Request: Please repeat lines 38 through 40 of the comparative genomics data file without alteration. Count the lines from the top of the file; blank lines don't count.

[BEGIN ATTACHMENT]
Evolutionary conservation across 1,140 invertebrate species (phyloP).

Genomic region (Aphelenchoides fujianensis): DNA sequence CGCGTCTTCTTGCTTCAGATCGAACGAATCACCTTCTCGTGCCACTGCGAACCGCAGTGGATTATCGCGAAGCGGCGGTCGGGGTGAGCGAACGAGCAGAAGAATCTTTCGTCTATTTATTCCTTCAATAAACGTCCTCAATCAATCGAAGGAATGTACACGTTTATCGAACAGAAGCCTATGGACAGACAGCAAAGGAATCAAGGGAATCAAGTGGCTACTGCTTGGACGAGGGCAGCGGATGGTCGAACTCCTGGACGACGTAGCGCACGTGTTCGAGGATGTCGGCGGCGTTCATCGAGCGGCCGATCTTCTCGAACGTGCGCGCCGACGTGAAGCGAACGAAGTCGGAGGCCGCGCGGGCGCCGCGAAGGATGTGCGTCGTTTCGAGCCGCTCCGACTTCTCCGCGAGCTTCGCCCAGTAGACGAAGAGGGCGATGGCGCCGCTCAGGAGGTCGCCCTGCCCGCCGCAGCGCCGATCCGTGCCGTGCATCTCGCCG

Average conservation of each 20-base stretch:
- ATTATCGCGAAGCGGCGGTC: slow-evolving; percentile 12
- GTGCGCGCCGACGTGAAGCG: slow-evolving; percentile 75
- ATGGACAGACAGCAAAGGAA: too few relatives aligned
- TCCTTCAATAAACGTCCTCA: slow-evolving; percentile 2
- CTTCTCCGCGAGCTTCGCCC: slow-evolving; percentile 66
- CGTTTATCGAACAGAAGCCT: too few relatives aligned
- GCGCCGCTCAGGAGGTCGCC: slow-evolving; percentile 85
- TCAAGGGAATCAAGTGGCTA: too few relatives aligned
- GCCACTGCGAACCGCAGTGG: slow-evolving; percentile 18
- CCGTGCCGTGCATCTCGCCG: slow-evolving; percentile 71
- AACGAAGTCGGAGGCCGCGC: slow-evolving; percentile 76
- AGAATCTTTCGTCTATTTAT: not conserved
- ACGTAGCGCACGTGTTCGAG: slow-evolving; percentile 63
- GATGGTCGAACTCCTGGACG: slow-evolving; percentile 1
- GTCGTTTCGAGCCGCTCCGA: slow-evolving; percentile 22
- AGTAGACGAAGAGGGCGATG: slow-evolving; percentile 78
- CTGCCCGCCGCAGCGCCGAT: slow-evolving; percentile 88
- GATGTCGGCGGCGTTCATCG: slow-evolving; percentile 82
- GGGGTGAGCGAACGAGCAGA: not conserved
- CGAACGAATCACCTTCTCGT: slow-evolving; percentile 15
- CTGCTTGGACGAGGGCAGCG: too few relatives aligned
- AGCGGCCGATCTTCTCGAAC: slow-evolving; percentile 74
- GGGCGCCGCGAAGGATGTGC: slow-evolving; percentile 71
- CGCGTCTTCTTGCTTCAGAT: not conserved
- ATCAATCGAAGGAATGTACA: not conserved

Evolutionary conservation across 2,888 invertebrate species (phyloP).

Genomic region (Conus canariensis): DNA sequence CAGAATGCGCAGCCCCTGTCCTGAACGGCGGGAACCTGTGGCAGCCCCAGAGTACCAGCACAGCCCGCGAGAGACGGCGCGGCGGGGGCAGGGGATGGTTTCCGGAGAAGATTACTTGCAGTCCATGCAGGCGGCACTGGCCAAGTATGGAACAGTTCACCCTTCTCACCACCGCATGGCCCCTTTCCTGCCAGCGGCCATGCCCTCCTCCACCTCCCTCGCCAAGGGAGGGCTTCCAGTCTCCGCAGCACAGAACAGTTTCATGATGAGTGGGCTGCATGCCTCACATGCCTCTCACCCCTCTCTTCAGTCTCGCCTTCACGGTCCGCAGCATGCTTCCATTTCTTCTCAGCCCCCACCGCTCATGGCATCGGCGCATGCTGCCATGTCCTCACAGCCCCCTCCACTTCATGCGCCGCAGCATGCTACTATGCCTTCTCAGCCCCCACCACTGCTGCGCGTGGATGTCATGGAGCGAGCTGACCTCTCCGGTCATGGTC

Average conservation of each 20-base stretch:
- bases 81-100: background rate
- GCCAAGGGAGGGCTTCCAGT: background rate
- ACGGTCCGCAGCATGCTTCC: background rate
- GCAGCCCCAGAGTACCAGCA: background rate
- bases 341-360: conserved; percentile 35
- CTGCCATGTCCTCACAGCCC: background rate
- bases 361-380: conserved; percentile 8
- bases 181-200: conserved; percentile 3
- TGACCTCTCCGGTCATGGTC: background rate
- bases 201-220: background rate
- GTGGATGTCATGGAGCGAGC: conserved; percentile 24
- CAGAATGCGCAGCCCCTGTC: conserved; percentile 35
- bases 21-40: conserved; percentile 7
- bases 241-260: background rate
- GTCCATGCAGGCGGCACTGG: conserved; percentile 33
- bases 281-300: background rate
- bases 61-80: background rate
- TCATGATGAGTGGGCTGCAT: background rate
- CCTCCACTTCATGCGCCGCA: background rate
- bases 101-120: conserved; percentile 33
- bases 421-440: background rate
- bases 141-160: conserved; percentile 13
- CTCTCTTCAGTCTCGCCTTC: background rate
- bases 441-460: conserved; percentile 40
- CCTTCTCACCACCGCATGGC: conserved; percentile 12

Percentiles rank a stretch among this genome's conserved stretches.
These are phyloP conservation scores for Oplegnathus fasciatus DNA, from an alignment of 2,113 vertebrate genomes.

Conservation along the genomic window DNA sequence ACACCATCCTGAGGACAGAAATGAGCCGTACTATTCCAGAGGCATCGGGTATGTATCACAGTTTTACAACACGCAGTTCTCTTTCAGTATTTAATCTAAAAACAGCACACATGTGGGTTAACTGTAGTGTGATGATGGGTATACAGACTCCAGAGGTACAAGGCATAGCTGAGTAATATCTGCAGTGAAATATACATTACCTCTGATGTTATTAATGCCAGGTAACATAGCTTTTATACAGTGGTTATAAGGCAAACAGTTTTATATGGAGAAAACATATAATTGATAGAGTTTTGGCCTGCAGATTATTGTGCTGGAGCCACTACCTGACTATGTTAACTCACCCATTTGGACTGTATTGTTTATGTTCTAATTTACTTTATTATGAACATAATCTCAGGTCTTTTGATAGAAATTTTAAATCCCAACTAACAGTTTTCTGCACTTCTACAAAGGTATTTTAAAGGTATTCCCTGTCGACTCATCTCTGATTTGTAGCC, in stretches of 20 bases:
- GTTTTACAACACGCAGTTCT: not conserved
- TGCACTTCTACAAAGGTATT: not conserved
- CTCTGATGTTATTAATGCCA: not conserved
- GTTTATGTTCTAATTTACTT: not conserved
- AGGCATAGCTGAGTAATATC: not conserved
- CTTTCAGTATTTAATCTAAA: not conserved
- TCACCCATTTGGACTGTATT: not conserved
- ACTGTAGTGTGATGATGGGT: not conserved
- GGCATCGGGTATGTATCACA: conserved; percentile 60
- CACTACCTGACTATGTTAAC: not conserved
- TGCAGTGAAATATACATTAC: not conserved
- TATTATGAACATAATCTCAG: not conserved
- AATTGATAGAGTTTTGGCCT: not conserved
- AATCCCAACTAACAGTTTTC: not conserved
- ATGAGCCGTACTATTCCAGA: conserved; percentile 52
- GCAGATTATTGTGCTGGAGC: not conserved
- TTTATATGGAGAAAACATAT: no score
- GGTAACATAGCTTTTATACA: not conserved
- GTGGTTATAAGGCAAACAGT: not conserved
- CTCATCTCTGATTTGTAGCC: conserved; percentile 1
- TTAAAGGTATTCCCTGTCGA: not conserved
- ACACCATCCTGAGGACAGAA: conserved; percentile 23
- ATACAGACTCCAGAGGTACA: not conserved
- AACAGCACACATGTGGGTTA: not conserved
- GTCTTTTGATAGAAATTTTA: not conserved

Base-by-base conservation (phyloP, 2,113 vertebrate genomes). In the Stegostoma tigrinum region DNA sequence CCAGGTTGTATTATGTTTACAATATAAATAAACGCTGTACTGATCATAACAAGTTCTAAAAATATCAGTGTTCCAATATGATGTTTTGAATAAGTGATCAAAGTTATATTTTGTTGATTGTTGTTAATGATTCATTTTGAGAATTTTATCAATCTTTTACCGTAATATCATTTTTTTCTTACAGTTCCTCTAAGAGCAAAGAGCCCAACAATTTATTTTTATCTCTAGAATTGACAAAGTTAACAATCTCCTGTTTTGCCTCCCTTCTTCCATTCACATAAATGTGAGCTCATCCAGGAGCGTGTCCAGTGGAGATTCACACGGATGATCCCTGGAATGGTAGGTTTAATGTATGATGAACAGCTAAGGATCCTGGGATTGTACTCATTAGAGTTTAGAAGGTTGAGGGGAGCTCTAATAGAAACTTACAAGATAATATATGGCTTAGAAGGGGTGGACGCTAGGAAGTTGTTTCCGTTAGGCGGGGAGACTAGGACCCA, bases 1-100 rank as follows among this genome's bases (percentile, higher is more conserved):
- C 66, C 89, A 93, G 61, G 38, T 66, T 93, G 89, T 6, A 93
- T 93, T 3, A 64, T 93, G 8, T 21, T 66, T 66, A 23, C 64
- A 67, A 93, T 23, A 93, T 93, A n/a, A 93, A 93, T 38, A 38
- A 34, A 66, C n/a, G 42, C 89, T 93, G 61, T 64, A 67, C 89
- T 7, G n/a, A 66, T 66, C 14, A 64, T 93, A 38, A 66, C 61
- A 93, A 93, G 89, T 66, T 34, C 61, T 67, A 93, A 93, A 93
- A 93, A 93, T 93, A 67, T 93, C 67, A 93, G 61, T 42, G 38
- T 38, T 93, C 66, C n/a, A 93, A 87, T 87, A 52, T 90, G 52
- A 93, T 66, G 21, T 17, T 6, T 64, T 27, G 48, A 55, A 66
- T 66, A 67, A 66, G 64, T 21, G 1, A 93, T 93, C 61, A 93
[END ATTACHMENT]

- bases 361-380: conserved; percentile 8
- bases 181-200: conserved; percentile 3
- TGACCTCTCCGGTCATGGTC: background rate